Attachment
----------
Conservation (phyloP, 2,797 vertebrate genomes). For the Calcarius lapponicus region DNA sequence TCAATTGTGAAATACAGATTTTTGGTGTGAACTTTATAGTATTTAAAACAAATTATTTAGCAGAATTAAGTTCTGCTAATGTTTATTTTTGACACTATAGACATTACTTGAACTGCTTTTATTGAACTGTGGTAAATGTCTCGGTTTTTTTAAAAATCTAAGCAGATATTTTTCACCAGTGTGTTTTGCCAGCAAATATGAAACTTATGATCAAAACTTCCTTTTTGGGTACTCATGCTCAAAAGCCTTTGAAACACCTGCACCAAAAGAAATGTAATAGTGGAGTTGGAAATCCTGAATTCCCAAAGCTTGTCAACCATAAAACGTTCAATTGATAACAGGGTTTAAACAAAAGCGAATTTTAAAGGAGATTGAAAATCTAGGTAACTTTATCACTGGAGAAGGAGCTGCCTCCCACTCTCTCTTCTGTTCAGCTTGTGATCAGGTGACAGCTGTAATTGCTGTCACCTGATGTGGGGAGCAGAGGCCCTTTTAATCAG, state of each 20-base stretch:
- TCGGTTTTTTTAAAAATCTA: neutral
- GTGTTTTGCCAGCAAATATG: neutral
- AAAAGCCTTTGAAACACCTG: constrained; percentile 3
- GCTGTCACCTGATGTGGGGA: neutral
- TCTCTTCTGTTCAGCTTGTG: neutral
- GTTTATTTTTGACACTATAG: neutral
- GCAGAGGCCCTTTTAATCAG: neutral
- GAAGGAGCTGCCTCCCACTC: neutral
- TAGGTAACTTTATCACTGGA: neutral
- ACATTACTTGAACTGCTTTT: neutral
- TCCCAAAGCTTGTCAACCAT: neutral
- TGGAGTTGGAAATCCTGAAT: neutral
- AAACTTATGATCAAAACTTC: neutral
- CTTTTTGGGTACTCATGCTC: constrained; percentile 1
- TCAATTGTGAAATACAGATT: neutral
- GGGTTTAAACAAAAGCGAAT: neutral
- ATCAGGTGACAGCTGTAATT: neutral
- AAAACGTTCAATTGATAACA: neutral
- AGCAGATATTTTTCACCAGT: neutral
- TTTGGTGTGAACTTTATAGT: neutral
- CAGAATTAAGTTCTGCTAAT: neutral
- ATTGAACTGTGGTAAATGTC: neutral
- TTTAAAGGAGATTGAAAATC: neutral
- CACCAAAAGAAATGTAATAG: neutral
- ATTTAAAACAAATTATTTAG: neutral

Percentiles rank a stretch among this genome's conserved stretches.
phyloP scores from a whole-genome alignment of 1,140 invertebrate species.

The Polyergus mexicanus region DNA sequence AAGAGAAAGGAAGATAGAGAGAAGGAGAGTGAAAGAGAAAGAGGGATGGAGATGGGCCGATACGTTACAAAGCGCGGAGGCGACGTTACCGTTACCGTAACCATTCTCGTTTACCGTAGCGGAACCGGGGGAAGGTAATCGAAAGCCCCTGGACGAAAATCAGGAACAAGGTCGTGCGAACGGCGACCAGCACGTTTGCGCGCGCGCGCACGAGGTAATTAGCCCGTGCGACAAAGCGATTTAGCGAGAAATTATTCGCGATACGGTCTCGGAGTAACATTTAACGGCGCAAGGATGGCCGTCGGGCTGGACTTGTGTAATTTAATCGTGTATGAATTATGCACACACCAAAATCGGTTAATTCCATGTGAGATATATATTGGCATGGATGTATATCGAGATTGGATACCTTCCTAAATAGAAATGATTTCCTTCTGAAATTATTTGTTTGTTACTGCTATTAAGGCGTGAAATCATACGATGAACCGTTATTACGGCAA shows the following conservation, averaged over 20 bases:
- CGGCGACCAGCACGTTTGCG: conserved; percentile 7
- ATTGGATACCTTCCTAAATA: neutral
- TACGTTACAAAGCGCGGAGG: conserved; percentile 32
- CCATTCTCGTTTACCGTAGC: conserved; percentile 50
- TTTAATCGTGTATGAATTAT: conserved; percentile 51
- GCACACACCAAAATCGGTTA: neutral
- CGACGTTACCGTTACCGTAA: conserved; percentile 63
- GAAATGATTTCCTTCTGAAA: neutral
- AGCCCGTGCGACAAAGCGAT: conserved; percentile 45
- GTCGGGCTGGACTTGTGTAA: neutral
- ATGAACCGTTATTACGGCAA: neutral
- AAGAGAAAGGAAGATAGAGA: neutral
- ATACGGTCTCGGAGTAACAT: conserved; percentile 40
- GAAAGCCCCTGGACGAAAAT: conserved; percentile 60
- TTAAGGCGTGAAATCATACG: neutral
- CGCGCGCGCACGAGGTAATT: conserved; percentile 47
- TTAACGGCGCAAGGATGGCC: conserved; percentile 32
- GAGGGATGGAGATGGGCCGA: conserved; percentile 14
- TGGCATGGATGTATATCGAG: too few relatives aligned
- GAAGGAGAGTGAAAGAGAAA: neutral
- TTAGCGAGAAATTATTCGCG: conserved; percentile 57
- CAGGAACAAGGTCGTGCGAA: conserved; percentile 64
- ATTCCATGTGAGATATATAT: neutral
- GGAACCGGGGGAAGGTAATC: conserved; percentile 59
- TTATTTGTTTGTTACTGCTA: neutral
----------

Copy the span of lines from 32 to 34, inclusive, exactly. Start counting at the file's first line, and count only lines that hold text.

- TACGTTACAAAGCGCGGAGG: conserved; percentile 32
- CCATTCTCGTTTACCGTAGC: conserved; percentile 50
- TTTAATCGTGTATGAATTAT: conserved; percentile 51